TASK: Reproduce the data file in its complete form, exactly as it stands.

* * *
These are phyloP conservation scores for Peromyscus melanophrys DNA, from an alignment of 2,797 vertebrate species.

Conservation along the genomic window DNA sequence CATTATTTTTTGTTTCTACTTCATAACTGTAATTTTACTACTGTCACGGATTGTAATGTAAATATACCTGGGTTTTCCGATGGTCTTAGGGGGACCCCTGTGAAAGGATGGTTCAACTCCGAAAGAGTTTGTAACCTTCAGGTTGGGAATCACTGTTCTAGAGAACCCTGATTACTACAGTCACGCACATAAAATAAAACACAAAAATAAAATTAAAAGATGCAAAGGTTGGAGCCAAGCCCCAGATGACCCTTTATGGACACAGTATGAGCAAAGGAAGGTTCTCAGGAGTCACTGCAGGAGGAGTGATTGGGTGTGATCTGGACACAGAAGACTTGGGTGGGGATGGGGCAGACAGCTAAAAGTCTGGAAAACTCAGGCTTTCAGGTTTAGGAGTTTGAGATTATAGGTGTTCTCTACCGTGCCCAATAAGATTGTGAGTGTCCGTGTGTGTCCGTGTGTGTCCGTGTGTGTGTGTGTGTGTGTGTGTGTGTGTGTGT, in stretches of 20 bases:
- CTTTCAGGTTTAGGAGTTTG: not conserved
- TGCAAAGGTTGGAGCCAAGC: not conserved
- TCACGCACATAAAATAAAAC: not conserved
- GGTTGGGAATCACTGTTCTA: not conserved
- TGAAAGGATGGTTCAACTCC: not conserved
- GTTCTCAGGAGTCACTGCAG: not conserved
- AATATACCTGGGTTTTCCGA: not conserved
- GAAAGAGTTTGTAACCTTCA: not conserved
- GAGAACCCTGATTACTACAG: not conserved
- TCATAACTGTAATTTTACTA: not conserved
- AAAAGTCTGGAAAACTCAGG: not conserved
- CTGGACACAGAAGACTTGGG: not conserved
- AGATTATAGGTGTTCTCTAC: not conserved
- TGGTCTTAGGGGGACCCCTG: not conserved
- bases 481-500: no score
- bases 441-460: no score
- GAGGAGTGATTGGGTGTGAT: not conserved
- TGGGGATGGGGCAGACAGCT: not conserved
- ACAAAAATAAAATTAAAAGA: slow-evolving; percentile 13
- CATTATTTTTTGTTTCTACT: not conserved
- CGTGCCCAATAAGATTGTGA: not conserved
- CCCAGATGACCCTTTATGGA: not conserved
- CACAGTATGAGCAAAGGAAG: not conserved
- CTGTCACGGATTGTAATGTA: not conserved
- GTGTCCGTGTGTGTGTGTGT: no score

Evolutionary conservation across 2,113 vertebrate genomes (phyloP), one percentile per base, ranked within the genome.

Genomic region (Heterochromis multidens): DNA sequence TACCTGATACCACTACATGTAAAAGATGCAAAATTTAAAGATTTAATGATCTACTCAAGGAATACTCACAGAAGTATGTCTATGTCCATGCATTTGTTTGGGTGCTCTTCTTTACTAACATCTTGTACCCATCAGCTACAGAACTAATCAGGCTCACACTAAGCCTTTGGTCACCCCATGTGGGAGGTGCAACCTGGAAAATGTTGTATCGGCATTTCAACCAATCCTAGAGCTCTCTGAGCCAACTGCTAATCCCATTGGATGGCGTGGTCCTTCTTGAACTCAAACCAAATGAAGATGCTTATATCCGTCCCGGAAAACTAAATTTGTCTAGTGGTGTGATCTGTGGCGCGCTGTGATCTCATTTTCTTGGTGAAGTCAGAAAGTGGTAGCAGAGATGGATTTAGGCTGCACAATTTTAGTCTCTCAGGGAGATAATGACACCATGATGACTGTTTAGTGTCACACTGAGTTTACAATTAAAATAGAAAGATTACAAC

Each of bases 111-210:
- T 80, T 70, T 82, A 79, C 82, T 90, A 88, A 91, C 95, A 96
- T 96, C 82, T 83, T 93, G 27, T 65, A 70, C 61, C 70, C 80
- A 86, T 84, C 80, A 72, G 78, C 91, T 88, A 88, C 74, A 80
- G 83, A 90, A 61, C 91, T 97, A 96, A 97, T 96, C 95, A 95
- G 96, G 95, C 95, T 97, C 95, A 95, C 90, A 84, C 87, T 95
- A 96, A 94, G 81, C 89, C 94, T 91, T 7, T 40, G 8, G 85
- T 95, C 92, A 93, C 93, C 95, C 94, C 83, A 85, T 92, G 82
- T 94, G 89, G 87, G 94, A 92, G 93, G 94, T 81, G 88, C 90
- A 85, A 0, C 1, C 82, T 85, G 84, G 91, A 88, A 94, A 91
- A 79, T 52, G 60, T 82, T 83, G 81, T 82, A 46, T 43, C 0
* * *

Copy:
These are phyloP conservation scores for Peromyscus melanophrys DNA, from an alignment of 2,797 vertebrate species.

Conservation along the genomic window DNA sequence CATTATTTTTTGTTTCTACTTCATAACTGTAATTTTACTACTGTCACGGATTGTAATGTAAATATACCTGGGTTTTCCGATGGTCTTAGGGGGACCCCTGTGAAAGGATGGTTCAACTCCGAAAGAGTTTGTAACCTTCAGGTTGGGAATCACTGTTCTAGAGAACCCTGATTACTACAGTCACGCACATAAAATAAAACACAAAAATAAAATTAAAAGATGCAAAGGTTGGAGCCAAGCCCCAGATGACCCTTTATGGACACAGTATGAGCAAAGGAAGGTTCTCAGGAGTCACTGCAGGAGGAGTGATTGGGTGTGATCTGGACACAGAAGACTTGGGTGGGGATGGGGCAGACAGCTAAAAGTCTGGAAAACTCAGGCTTTCAGGTTTAGGAGTTTGAGATTATAGGTGTTCTCTACCGTGCCCAATAAGATTGTGAGTGTCCGTGTGTGTCCGTGTGTGTCCGTGTGTGTGTGTGTGTGTGTGTGTGTGTGTGTGT, in stretches of 20 bases:
- CTTTCAGGTTTAGGAGTTTG: not conserved
- TGCAAAGGTTGGAGCCAAGC: not conserved
- TCACGCACATAAAATAAAAC: not conserved
- GGTTGGGAATCACTGTTCTA: not conserved
- TGAAAGGATGGTTCAACTCC: not conserved
- GTTCTCAGGAGTCACTGCAG: not conserved
- AATATACCTGGGTTTTCCGA: not conserved
- GAAAGAGTTTGTAACCTTCA: not conserved
- GAGAACCCTGATTACTACAG: not conserved
- TCATAACTGTAATTTTACTA: not conserved
- AAAAGTCTGGAAAACTCAGG: not conserved
- CTGGACACAGAAGACTTGGG: not conserved
- AGATTATAGGTGTTCTCTAC: not conserved
- TGGTCTTAGGGGGACCCCTG: not conserved
- bases 481-500: no score
- bases 441-460: no score
- GAGGAGTGATTGGGTGTGAT: not conserved
- TGGGGATGGGGCAGACAGCT: not conserved
- ACAAAAATAAAATTAAAAGA: slow-evolving; percentile 13
- CATTATTTTTTGTTTCTACT: not conserved
- CGTGCCCAATAAGATTGTGA: not conserved
- CCCAGATGACCCTTTATGGA: not conserved
- CACAGTATGAGCAAAGGAAG: not conserved
- CTGTCACGGATTGTAATGTA: not conserved
- GTGTCCGTGTGTGTGTGTGT: no score

Evolutionary conservation across 2,113 vertebrate genomes (phyloP), one percentile per base, ranked within the genome.

Genomic region (Heterochromis multidens): DNA sequence TACCTGATACCACTACATGTAAAAGATGCAAAATTTAAAGATTTAATGATCTACTCAAGGAATACTCACAGAAGTATGTCTATGTCCATGCATTTGTTTGGGTGCTCTTCTTTACTAACATCTTGTACCCATCAGCTACAGAACTAATCAGGCTCACACTAAGCCTTTGGTCACCCCATGTGGGAGGTGCAACCTGGAAAATGTTGTATCGGCATTTCAACCAATCCTAGAGCTCTCTGAGCCAACTGCTAATCCCATTGGATGGCGTGGTCCTTCTTGAACTCAAACCAAATGAAGATGCTTATATCCGTCCCGGAAAACTAAATTTGTCTAGTGGTGTGATCTGTGGCGCGCTGTGATCTCATTTTCTTGGTGAAGTCAGAAAGTGGTAGCAGAGATGGATTTAGGCTGCACAATTTTAGTCTCTCAGGGAGATAATGACACCATGATGACTGTTTAGTGTCACACTGAGTTTACAATTAAAATAGAAAGATTACAAC

Each of bases 111-210:
- T 80, T 70, T 82, A 79, C 82, T 90, A 88, A 91, C 95, A 96
- T 96, C 82, T 83, T 93, G 27, T 65, A 70, C 61, C 70, C 80
- A 86, T 84, C 80, A 72, G 78, C 91, T 88, A 88, C 74, A 80
- G 83, A 90, A 61, C 91, T 97, A 96, A 97, T 96, C 95, A 95
- G 96, G 95, C 95, T 97, C 95, A 95, C 90, A 84, C 87, T 95
- A 96, A 94, G 81, C 89, C 94, T 91, T 7, T 40, G 8, G 85
- T 95, C 92, A 93, C 93, C 95, C 94, C 83, A 85, T 92, G 82
- T 94, G 89, G 87, G 94, A 92, G 93, G 94, T 81, G 88, C 90
- A 85, A 0, C 1, C 82, T 85, G 84, G 91, A 88, A 94, A 91
- A 79, T 52, G 60, T 82, T 83, G 81, T 82, A 46, T 43, C 0